NetWellness is a global, community service providing quality, unbiased health information from our partner university faculty. NetWellness is commercial-free and does not accept advertising.
Tuesday, October 25, 2016
I have reciently been diagnosed with an extensive tear extending to the inferior anticular surface of the posterior horn and body of the medial meniscus with lateral meniscus demonstrating slight blunting of the free edge of the body but no definate tear, after a fall on the ice. My question is, is this injury common in such a fall or could it be the result of previous tear that was repaired 5 years ago with no symptoms since?
Meniscal tears can be asymptomatic, in which case a person's knee symptoms could be due to another cause. Depending on your age, the findings you noted - which presumably are from a knee MRI scan - can be seen in an older adult who may have no symptoms. The slight blunting of the free edge of the lateral meniscus is most likely due to degenerative change, whereas the medial meniscus tear may be degenerative, traumatic, or both.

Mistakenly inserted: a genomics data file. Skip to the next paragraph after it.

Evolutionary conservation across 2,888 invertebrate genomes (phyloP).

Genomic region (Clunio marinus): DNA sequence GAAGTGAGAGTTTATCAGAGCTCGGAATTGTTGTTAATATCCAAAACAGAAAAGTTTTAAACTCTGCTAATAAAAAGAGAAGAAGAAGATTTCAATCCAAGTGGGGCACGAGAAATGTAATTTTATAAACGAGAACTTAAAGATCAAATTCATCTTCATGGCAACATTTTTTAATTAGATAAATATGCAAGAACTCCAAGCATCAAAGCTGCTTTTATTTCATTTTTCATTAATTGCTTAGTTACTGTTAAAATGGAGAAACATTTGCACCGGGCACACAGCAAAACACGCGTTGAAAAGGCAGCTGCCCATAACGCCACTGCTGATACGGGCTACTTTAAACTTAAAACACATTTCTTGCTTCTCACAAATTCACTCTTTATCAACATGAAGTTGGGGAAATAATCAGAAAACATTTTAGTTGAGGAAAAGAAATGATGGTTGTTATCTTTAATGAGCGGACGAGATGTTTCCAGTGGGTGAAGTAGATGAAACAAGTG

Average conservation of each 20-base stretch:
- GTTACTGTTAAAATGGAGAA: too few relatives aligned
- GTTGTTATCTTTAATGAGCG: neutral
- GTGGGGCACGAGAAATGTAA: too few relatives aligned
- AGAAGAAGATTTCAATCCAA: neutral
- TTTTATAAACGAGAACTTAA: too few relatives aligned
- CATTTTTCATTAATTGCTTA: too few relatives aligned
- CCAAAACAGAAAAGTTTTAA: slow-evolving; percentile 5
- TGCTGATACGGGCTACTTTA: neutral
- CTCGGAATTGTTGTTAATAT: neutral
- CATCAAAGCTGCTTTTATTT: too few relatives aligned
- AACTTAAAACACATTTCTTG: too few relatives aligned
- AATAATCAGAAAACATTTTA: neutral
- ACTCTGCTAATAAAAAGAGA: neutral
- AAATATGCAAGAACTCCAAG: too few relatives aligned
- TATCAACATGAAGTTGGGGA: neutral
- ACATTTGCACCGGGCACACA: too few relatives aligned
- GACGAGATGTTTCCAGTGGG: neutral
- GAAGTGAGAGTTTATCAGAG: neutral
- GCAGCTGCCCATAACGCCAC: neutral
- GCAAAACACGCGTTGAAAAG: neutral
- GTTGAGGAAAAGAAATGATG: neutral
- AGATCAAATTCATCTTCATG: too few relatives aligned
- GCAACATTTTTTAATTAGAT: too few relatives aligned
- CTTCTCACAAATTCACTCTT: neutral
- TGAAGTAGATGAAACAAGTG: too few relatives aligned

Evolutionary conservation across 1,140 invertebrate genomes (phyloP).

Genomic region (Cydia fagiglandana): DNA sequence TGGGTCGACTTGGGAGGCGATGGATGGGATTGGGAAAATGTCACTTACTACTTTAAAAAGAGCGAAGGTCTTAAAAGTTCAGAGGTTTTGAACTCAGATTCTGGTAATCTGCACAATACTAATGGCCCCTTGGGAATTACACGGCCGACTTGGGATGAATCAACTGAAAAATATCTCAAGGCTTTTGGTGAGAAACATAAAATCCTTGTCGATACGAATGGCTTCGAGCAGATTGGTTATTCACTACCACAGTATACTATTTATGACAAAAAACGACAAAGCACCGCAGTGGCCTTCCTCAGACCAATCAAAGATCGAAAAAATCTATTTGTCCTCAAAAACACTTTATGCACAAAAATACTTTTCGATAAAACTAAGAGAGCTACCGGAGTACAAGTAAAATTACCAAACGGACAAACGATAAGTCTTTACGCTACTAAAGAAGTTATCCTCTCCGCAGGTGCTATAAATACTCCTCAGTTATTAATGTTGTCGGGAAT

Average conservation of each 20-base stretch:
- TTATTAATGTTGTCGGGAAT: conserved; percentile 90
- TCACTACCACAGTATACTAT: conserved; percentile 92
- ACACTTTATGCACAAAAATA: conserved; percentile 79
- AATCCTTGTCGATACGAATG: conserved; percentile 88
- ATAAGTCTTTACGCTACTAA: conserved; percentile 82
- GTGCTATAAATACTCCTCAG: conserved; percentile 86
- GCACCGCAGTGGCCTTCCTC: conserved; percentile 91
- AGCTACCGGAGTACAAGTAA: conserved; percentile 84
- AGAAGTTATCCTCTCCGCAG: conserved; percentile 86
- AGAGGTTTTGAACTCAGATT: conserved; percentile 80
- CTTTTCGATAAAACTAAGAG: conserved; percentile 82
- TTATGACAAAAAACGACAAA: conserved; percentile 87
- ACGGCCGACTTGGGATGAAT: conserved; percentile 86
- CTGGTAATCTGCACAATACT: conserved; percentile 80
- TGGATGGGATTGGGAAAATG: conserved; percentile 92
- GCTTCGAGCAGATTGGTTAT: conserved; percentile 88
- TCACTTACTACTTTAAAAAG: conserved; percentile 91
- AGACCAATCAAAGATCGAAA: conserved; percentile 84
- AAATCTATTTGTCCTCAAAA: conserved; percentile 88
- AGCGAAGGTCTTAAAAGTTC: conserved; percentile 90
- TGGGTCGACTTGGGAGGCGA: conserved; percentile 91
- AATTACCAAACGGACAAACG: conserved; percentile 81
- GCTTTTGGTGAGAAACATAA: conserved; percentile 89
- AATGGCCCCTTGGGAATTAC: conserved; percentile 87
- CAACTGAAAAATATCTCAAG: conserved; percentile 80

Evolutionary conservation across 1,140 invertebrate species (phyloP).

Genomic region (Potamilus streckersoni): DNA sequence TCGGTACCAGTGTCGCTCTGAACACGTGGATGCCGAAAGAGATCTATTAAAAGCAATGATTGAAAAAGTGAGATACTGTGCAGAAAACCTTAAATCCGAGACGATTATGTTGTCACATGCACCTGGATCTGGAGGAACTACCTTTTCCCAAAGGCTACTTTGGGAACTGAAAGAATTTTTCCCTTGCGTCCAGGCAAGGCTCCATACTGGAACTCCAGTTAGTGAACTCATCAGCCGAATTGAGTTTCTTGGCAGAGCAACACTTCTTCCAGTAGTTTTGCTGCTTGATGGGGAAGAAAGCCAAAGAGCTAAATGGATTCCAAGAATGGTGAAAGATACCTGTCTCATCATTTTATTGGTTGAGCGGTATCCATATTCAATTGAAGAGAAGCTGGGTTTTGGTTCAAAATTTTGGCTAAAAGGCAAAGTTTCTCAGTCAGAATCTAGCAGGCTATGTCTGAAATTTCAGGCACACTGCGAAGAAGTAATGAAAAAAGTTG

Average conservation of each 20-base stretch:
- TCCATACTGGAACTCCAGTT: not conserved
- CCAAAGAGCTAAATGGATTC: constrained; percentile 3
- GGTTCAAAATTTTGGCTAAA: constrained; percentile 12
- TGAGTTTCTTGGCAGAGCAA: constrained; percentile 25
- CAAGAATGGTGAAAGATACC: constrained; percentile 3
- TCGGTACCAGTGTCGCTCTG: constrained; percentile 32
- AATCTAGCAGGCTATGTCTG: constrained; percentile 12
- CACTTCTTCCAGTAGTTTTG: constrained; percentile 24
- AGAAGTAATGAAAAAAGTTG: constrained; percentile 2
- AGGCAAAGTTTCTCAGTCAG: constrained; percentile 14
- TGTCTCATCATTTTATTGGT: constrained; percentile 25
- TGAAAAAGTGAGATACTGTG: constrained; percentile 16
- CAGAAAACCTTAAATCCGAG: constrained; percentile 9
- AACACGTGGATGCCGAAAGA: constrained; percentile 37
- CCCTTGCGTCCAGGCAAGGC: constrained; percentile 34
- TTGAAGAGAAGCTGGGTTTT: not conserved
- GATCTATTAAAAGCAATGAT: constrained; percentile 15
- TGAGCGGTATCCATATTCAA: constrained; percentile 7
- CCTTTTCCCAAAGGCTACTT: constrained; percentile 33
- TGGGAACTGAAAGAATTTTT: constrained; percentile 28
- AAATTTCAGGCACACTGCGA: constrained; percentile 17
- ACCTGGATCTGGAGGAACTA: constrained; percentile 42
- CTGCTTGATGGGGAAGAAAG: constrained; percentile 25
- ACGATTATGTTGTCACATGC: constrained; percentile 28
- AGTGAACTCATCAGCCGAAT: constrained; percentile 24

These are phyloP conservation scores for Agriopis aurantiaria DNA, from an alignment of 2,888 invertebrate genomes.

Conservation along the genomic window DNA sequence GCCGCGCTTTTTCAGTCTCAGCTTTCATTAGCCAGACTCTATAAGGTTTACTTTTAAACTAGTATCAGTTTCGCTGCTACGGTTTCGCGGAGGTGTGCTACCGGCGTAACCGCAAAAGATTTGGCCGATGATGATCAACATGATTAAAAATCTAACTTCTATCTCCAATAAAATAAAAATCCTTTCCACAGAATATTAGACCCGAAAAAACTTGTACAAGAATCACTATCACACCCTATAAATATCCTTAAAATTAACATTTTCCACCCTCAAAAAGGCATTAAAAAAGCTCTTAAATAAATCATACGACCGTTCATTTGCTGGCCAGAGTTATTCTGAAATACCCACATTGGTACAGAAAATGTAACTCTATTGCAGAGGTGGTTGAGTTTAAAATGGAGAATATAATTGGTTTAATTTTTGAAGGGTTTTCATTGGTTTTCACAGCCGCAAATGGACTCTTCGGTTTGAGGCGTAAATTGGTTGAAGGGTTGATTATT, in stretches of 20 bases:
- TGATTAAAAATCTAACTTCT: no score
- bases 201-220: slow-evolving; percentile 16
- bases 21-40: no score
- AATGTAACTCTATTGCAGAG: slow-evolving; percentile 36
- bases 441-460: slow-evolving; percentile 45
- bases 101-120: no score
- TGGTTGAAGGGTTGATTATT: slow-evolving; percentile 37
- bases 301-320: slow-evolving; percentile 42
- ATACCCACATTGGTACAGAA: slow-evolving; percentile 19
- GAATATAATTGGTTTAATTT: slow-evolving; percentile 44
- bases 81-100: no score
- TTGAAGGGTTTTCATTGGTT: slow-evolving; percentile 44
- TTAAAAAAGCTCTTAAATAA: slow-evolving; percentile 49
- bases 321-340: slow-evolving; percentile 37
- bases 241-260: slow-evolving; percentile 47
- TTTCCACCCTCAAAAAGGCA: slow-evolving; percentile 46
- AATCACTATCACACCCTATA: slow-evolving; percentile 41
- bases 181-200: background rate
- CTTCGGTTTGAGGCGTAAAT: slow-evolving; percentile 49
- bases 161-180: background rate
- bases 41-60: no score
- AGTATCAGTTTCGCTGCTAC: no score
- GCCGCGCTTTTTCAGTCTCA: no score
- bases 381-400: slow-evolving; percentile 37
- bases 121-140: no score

A medical history and physical examination by your physician should help determine if your meniscus tear is symptomatic, and also, interpret the knee MRI findings in the context of your prior meniscal repair surgery.
Brian L Bowyer, MD
Clinical Associate Professor
Physical Medicine & Rehabilitation
College of Medicine
The Ohio State University